The Terps were a step slow all nigh, which is illustrated in the film. The Wolverine guard missed this shot, but it is another example of how Maryland doubling Dickinson resulted in open shots for Michigan.

This was the very first play of the second half. After the Wolverines drained three after three in the first frame, the Terps came out continuing to load the paint and give up open threes. Morsell gets blown by and Scott is in a heavy help position with his man in the strong side corner. The Wolverine guard makes the easy read to an open shooter in the corner to start the second half with a bang.

Maryland couldn't keep up with Michigan offensively in the first half

Maryland had to be prolific on offense to keep up with the array of three-pointers Michigan was knocking down in the first half.

However, the Terps were anything but prolific offensively. They showed flashes, as they have throughout the season, but for the most part, it was the same old stale offense against a stifling Wolverine defense.

Michigan defenders were swarming the Terps all night and did an excellent job of staying in front of their man. The Wolverines had multiple possessions where they forced Maryland to throw up a shot late in the shot clock. This is an example of one of them.

Hart gets a screen from Smith that is not effective and has a difficult time breaking shoulders with his man. Eventually he is forced to give it up to Morsell in the corner. The senior drives to the basket with no time on the shot clock and gets stuffed at the rim.

As outlined in a previous breakdown, Maryland struggles against zone defense. Michigan decides to go zone on this possession and the Terps turn it over. The Terps revert to their perimeter passing offense against a zone, which usually is not productive.

Here, Hart tries to find a gap and drives in. He comes to a two-foot jump stop before the defense collapses on him. He then turns it over trying to deliver a pass to Scott on the wing.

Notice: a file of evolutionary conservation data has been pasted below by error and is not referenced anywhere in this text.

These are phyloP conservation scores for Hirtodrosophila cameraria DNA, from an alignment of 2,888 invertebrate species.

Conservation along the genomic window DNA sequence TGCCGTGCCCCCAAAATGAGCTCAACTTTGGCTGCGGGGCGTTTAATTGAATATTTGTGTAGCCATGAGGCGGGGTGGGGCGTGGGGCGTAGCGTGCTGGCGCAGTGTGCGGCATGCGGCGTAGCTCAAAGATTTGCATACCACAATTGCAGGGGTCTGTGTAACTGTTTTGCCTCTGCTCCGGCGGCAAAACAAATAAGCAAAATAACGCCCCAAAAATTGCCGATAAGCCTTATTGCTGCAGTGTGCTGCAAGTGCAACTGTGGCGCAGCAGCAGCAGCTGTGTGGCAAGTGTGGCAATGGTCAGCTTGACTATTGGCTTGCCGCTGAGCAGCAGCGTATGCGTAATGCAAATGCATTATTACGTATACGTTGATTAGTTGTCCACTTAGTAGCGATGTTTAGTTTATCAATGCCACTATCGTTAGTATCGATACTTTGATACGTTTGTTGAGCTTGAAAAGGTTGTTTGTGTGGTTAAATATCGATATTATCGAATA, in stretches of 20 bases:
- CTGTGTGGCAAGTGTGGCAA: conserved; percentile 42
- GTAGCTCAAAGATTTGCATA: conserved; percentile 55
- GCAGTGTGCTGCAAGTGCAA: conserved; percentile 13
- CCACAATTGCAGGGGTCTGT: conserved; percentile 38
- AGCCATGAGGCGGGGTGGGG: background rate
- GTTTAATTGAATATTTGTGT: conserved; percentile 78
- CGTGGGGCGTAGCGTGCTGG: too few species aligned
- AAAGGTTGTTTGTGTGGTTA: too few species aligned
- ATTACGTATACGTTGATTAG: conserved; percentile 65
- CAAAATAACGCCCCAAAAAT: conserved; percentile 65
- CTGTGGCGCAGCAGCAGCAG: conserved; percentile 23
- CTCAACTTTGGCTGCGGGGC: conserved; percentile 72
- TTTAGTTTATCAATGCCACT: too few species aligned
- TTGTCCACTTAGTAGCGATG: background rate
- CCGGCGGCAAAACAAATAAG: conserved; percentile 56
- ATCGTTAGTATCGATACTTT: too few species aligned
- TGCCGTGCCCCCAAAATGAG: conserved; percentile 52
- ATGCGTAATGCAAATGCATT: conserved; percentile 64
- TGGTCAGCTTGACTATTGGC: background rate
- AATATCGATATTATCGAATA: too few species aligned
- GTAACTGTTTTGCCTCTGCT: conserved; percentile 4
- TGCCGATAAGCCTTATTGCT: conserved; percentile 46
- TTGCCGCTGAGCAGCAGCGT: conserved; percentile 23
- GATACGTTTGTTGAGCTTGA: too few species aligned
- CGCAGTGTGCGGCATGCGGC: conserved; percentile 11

Maryland once again finds itself one on one trying to make something happen late in the shot clock. Wiggins catches in the corner and tries to beat his defender. He loses the ball attempting to change directions, resulting in another turnover.

Michigan is one of the top teams in the country and has been dominant to start the season. For any team to have a chance to beat the Wolverines, they need to be sharp on both ends of the floor and limit mistakes. Maryland looked discombobulated on offense, particularly in the first half.

This is a good set Maryland runs to get Wiggins a backdoor layup. Wiggins’ defender is overplaying him, so the junior does a terrific job of setting him up to go backdoor. Smith delivers a good pass to an open Wiggins under the rim, but Wiggins simply can’t handle the pass and it ends up a turnover for the Terps.

In the postgame, Turgeon remarked on how difficult it is to win when you shoot as poorly as Maryland did from the free-throw line. Maryland shot 57% from the charity stripe against Michigan. This is the fifth time this season the Terps have shot under 60% from the free-throw line. The Terps rank 11th in the Big Ten in free-throw percentage.

There are not clips to show why exactly Maryland struggles to knock down free throws, but it is baffling. Against Michigan, the Terps made just 17 of their 30 shots at the stripe. Though no one had a great night at the line, Scott was 4-for-8 and Hart was 1-for-3, 50% and 33%, respectively. Those are two of the best shooters on the roster, so it is hard to explain why they are having difficulties there.

What we do know is that Maryland is going to need turn those percentages around if it wants any chance to make a run in the Big Ten in the latter part of the season.